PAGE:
He'd find the fake murderer, bring him to justice, and he'd find out what was causing a sudden outbreak of a new disease, and he'd stop it all.
He had to.
A crossbow bolt shot past his face.
The light of your life has extinguished, the fortune teller whispered to her in Singapore. And in its absence, dark days and dark nights passed in rapid succession, all alike and rushing away like sand in the surf. She was no longer able to mark the difference; time had cast her adrift and marooned her, unable to live or die.
A week ago, her moon blood had come, and she knew there would be no child from that union they’d placed their hopes on. If she could not have Will, they had thought, she could at least have his child, but now it was too late. By the time they met again, she would be too old, and with no child’s demands to excuse her from piracy, it would become her life and consume her. Elizabeth Turner found she did not care.
If we sail long enough, perhaps we will find him, she found herself thinking, but she knew what that would mean. She knew the reunion would be short-lived, and bitter. Will was no Davy Jones, but no bargain with the guide of the dead could last forever, and then she would leave his side, much sooner than if she did not seek death. It was funny; she had been beyond the end of the world, but she still had no idea what truly lay beyond. There was no need to seek it out before her time, and yet the separation was painful. It tugged at her, drawing her, rushing like a current toward an infinite abyss.
He sails amongst the drowned and shall not return so long as you dare not burn the wick.
“Hoist sails!” she cried, watching her crew leap at her orders. The great warship rocked as the wind caught the canvas, and the Empress soared forward. Already, Singapore lay small on the horizon, but within the hour, it would vanish completely. There would be no outrunning her fortune, though. And prophecy.
“Yo ho, yo ho, a pirate’s life for me...” All through her childhood, that wish had never been granted, yet now that she was a pirate lord, king of the Brethren Court, there was nothing Elizabeth wanted more than to be a woman on land again. An ordinary woman, living an ordinary life with an ordinary blacksmith.
“Are you all right, Captain?” Tai Huang, her first mate, asked. “You appear troubled.”
Elizabeth touched the hilt of her sword, seeking the reassurance of its presence. “We have lost control of Calypso, and she still remembers her imprisonment. If we are not troubled when the seas are, then we are already dead.”
Her words were true and no less than her mate expected, but he still retreated the moment he had an excuse. Gloom brought ill fortune, but that plagued everyone these days. The world was changing. Elizabeth closed her eyes and felt the salt breeze against her face. Somewhere, the Flying Dutchman sailed the ocean, and the wind might yet bring the spray of her passage to her.
“The life line,” the fortune teller said, tracing a wrinkled finger down her palm. The smell of incense overwhelmed even the stink of the streets, but it was the only line to reality in the darkness of the stall, secluded in a corner of an alley where even the moonlight did not reach. Elizabeth enjoyed the seedier parts of the port. She wanted to see if anyone did not recognize her and dared to attack her. Thus far, she had been disappointed; she supposed her bodyguards were better at disobeying her orders and following her than she expected.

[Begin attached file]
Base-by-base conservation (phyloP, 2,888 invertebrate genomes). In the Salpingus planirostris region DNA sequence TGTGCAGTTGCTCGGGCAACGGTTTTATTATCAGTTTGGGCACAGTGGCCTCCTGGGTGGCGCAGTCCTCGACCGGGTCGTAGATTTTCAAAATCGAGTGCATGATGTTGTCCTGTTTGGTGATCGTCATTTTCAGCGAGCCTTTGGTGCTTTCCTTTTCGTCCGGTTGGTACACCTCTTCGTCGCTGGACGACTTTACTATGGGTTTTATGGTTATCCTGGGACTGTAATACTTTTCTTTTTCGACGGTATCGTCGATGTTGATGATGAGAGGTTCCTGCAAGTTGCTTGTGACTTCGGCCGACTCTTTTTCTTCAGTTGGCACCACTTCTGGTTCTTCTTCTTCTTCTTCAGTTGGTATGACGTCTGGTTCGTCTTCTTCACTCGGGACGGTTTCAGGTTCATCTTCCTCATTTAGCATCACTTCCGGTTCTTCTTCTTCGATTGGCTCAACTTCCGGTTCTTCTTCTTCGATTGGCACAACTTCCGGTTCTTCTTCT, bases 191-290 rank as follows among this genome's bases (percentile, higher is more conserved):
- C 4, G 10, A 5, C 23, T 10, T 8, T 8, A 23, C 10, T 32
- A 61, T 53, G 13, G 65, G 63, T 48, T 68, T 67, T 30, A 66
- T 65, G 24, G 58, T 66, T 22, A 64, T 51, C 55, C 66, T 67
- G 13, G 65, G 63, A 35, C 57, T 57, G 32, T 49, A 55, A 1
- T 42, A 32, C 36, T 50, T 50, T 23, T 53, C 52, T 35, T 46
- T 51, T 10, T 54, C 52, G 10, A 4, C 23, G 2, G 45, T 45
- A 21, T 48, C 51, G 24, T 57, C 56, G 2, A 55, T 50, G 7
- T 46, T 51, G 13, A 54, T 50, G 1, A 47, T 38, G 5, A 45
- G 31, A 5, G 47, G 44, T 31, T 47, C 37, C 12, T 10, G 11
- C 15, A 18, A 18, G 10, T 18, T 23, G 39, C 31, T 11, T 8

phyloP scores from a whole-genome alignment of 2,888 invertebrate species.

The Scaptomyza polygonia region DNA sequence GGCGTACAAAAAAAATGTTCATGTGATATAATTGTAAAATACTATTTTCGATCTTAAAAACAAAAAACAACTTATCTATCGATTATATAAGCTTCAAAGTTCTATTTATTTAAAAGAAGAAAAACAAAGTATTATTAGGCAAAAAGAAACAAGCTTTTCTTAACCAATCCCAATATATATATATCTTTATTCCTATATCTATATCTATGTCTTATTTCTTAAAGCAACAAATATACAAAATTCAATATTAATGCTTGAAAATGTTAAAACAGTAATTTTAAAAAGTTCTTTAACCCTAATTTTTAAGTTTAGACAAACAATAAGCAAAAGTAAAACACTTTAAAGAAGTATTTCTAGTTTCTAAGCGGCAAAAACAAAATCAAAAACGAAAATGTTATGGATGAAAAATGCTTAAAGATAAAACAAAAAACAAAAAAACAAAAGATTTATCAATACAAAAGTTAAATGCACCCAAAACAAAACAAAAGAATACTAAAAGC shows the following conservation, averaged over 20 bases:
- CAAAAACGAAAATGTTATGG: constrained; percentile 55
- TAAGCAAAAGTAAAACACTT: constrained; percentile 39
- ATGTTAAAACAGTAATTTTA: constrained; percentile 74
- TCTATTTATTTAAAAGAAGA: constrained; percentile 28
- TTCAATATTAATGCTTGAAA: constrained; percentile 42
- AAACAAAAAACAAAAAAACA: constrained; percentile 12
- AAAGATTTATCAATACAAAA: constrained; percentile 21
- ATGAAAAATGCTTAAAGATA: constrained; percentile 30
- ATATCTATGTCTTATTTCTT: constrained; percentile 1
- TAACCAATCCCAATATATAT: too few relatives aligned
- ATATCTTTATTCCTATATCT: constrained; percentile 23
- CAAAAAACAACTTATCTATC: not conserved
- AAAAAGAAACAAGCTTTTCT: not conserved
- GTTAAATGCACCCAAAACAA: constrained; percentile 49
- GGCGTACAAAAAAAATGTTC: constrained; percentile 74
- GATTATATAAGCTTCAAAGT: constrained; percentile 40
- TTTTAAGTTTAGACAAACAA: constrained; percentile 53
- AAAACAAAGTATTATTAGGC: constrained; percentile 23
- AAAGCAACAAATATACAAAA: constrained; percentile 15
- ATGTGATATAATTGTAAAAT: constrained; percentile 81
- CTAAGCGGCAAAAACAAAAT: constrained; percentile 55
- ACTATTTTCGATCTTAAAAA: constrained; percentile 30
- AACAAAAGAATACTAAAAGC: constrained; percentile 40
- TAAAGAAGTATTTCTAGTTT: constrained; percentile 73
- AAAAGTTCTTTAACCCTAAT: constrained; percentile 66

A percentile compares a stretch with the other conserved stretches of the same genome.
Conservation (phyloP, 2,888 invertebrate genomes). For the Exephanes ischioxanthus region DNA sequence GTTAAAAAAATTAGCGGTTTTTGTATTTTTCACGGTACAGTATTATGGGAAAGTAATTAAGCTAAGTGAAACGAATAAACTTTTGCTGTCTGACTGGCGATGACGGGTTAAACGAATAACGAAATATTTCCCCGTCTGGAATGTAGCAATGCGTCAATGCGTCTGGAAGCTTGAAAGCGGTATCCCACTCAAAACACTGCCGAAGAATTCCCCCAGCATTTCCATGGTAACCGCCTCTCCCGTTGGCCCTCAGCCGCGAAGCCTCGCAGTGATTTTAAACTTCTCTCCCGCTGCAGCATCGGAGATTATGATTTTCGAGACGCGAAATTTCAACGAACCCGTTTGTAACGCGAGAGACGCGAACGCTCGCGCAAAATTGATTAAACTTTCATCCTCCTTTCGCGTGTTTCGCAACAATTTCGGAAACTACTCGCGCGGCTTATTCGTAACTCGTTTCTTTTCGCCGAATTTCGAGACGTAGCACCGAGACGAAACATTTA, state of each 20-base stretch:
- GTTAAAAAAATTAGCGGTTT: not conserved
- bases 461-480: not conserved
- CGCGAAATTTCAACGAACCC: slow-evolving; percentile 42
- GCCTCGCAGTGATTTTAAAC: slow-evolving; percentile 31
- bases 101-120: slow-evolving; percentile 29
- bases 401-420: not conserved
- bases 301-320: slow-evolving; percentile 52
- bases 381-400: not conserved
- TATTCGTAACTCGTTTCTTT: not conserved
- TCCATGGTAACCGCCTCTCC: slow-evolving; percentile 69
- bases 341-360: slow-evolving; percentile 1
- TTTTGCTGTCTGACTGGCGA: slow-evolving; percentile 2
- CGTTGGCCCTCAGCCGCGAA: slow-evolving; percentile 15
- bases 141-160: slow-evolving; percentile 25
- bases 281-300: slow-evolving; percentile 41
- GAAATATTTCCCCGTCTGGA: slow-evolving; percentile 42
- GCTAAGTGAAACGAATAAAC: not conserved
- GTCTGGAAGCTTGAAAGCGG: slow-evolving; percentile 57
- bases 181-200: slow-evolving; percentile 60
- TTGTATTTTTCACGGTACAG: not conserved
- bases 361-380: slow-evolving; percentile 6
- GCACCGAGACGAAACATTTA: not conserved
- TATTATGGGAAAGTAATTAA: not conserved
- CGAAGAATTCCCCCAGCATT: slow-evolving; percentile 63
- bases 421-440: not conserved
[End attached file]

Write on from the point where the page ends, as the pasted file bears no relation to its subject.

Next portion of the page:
One lone candle burned, half an inch of wax remaining, the flame hovering just above Elizabeth’s upturned hand. She listened for want of anything else to do. The old woman’s finger paused as she approached the end of the line. “A life interrupted,” she said. “See here. It breaks. There is a gap in your life.” She did not say when. They both knew.
What did catch Elizabeth’s attention was the fact that there was little left on the other side of the break. She did some quick calculations and said, “If that is my life so far, I have about three years left.”
The fortune teller shook her head and patted her hand, making the flame flicker. “The line of a long life can be shorted if it is wasted. Much can be read from a palm, but only the most important events are written.”
“So you’re saying I might have longer to live, but I might not.”
“And sometimes, when fate twists around a person to write the world with their blood, a line appears longer than it should.”
“Captain!” Tai Huang bounded back to her side. “We are being hailed.”
“By who?” Elizabeth looked around, but the port was smaller than the smallest cloud in the sky. The sea was roiling but devoid of other vessels.
Tai pointed. Right at the horizon’s edge, a black dot grew larger. She nodded. There was no need to guess which ship would spot and hail them from such a distance. It was the only one that could be here before anyone would tire of waiting for them, the fastest ship in the world.
“What does Jack want now?” She wasn’t sure she wanted to see him again. Not yet, but she supposed the decision was out of her hands.
When the two ships pulled up alongside each other, Barbossa was the one waiting for her on the starboard side of the Black Pearl. “Greetings, Elizabeth.”